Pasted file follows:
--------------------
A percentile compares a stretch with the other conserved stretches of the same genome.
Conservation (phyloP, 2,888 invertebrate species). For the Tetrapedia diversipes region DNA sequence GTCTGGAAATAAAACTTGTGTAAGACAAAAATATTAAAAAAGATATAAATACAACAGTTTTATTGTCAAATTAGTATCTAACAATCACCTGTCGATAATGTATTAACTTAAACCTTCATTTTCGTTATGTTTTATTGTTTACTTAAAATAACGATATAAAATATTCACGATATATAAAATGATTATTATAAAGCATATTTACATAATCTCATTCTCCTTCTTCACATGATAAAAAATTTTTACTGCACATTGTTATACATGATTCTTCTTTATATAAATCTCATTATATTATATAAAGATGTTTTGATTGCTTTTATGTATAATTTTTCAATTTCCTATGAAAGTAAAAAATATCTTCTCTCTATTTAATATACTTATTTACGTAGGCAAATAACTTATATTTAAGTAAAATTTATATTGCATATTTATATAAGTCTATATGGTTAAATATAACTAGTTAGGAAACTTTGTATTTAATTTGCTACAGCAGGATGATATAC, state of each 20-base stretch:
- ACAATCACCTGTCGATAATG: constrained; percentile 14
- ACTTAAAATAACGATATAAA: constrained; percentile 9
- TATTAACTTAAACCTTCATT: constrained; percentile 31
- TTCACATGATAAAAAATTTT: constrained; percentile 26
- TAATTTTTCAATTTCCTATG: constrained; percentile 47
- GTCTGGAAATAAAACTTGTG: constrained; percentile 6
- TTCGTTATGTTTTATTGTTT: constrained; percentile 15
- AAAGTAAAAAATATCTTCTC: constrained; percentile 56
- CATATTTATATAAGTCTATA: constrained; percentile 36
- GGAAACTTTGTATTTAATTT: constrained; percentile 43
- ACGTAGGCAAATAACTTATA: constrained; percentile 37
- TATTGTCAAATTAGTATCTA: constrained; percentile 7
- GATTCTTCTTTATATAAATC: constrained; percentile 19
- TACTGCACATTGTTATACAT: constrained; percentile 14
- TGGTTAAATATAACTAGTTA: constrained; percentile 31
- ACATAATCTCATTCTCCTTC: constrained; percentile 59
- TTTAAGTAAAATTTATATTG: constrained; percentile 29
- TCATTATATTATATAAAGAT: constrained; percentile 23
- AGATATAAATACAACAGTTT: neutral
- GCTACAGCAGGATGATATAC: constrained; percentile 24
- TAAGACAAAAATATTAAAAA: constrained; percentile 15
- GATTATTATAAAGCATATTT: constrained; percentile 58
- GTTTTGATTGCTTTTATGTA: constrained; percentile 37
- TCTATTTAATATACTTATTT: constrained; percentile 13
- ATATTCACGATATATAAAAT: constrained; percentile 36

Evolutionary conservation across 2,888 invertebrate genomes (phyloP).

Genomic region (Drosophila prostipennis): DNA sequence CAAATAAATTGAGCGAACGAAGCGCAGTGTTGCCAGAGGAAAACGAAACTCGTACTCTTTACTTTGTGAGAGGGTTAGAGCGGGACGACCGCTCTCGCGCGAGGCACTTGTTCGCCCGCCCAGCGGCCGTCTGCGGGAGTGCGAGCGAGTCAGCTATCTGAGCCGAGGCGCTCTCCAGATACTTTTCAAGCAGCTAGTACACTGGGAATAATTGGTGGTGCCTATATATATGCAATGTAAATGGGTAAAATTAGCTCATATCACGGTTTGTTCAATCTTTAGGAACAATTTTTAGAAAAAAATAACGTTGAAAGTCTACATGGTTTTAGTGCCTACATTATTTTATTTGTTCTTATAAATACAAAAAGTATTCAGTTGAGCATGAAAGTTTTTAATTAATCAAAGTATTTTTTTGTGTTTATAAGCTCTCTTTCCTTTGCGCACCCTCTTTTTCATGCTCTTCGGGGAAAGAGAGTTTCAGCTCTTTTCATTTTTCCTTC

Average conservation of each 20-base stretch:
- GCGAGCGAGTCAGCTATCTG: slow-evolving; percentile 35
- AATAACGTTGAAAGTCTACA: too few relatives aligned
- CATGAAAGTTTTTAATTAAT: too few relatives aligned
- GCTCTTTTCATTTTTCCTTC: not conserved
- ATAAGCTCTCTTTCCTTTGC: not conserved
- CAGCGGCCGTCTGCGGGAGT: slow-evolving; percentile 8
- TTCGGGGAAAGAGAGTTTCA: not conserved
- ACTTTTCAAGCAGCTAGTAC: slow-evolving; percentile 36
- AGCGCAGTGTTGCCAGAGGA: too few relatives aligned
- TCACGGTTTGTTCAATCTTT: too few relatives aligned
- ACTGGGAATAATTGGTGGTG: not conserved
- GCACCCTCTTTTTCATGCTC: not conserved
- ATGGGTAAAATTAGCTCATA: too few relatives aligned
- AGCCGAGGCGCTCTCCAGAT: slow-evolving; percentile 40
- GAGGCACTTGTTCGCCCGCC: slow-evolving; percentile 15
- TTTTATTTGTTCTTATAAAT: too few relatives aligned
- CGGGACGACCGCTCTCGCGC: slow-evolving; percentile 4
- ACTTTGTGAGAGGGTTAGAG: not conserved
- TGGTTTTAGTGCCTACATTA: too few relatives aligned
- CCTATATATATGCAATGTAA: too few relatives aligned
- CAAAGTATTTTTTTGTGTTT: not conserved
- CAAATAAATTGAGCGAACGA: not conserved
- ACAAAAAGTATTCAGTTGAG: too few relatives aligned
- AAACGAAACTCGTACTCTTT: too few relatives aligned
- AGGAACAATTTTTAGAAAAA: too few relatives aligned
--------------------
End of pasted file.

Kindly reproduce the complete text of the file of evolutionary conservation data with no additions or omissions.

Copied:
A percentile compares a stretch with the other conserved stretches of the same genome.
Conservation (phyloP, 2,888 invertebrate species). For the Tetrapedia diversipes region DNA sequence GTCTGGAAATAAAACTTGTGTAAGACAAAAATATTAAAAAAGATATAAATACAACAGTTTTATTGTCAAATTAGTATCTAACAATCACCTGTCGATAATGTATTAACTTAAACCTTCATTTTCGTTATGTTTTATTGTTTACTTAAAATAACGATATAAAATATTCACGATATATAAAATGATTATTATAAAGCATATTTACATAATCTCATTCTCCTTCTTCACATGATAAAAAATTTTTACTGCACATTGTTATACATGATTCTTCTTTATATAAATCTCATTATATTATATAAAGATGTTTTGATTGCTTTTATGTATAATTTTTCAATTTCCTATGAAAGTAAAAAATATCTTCTCTCTATTTAATATACTTATTTACGTAGGCAAATAACTTATATTTAAGTAAAATTTATATTGCATATTTATATAAGTCTATATGGTTAAATATAACTAGTTAGGAAACTTTGTATTTAATTTGCTACAGCAGGATGATATAC, state of each 20-base stretch:
- ACAATCACCTGTCGATAATG: constrained; percentile 14
- ACTTAAAATAACGATATAAA: constrained; percentile 9
- TATTAACTTAAACCTTCATT: constrained; percentile 31
- TTCACATGATAAAAAATTTT: constrained; percentile 26
- TAATTTTTCAATTTCCTATG: constrained; percentile 47
- GTCTGGAAATAAAACTTGTG: constrained; percentile 6
- TTCGTTATGTTTTATTGTTT: constrained; percentile 15
- AAAGTAAAAAATATCTTCTC: constrained; percentile 56
- CATATTTATATAAGTCTATA: constrained; percentile 36
- GGAAACTTTGTATTTAATTT: constrained; percentile 43
- ACGTAGGCAAATAACTTATA: constrained; percentile 37
- TATTGTCAAATTAGTATCTA: constrained; percentile 7
- GATTCTTCTTTATATAAATC: constrained; percentile 19
- TACTGCACATTGTTATACAT: constrained; percentile 14
- TGGTTAAATATAACTAGTTA: constrained; percentile 31
- ACATAATCTCATTCTCCTTC: constrained; percentile 59
- TTTAAGTAAAATTTATATTG: constrained; percentile 29
- TCATTATATTATATAAAGAT: constrained; percentile 23
- AGATATAAATACAACAGTTT: neutral
- GCTACAGCAGGATGATATAC: constrained; percentile 24
- TAAGACAAAAATATTAAAAA: constrained; percentile 15
- GATTATTATAAAGCATATTT: constrained; percentile 58
- GTTTTGATTGCTTTTATGTA: constrained; percentile 37
- TCTATTTAATATACTTATTT: constrained; percentile 13
- ATATTCACGATATATAAAAT: constrained; percentile 36

Evolutionary conservation across 2,888 invertebrate genomes (phyloP).

Genomic region (Drosophila prostipennis): DNA sequence CAAATAAATTGAGCGAACGAAGCGCAGTGTTGCCAGAGGAAAACGAAACTCGTACTCTTTACTTTGTGAGAGGGTTAGAGCGGGACGACCGCTCTCGCGCGAGGCACTTGTTCGCCCGCCCAGCGGCCGTCTGCGGGAGTGCGAGCGAGTCAGCTATCTGAGCCGAGGCGCTCTCCAGATACTTTTCAAGCAGCTAGTACACTGGGAATAATTGGTGGTGCCTATATATATGCAATGTAAATGGGTAAAATTAGCTCATATCACGGTTTGTTCAATCTTTAGGAACAATTTTTAGAAAAAAATAACGTTGAAAGTCTACATGGTTTTAGTGCCTACATTATTTTATTTGTTCTTATAAATACAAAAAGTATTCAGTTGAGCATGAAAGTTTTTAATTAATCAAAGTATTTTTTTGTGTTTATAAGCTCTCTTTCCTTTGCGCACCCTCTTTTTCATGCTCTTCGGGGAAAGAGAGTTTCAGCTCTTTTCATTTTTCCTTC

Average conservation of each 20-base stretch:
- GCGAGCGAGTCAGCTATCTG: slow-evolving; percentile 35
- AATAACGTTGAAAGTCTACA: too few relatives aligned
- CATGAAAGTTTTTAATTAAT: too few relatives aligned
- GCTCTTTTCATTTTTCCTTC: not conserved
- ATAAGCTCTCTTTCCTTTGC: not conserved
- CAGCGGCCGTCTGCGGGAGT: slow-evolving; percentile 8
- TTCGGGGAAAGAGAGTTTCA: not conserved
- ACTTTTCAAGCAGCTAGTAC: slow-evolving; percentile 36
- AGCGCAGTGTTGCCAGAGGA: too few relatives aligned
- TCACGGTTTGTTCAATCTTT: too few relatives aligned
- ACTGGGAATAATTGGTGGTG: not conserved
- GCACCCTCTTTTTCATGCTC: not conserved
- ATGGGTAAAATTAGCTCATA: too few relatives aligned
- AGCCGAGGCGCTCTCCAGAT: slow-evolving; percentile 40
- GAGGCACTTGTTCGCCCGCC: slow-evolving; percentile 15
- TTTTATTTGTTCTTATAAAT: too few relatives aligned
- CGGGACGACCGCTCTCGCGC: slow-evolving; percentile 4
- ACTTTGTGAGAGGGTTAGAG: not conserved
- TGGTTTTAGTGCCTACATTA: too few relatives aligned
- CCTATATATATGCAATGTAA: too few relatives aligned
- CAAAGTATTTTTTTGTGTTT: not conserved
- CAAATAAATTGAGCGAACGA: not conserved
- ACAAAAAGTATTCAGTTGAG: too few relatives aligned
- AAACGAAACTCGTACTCTTT: too few relatives aligned
- AGGAACAATTTTTAGAAAAA: too few relatives aligned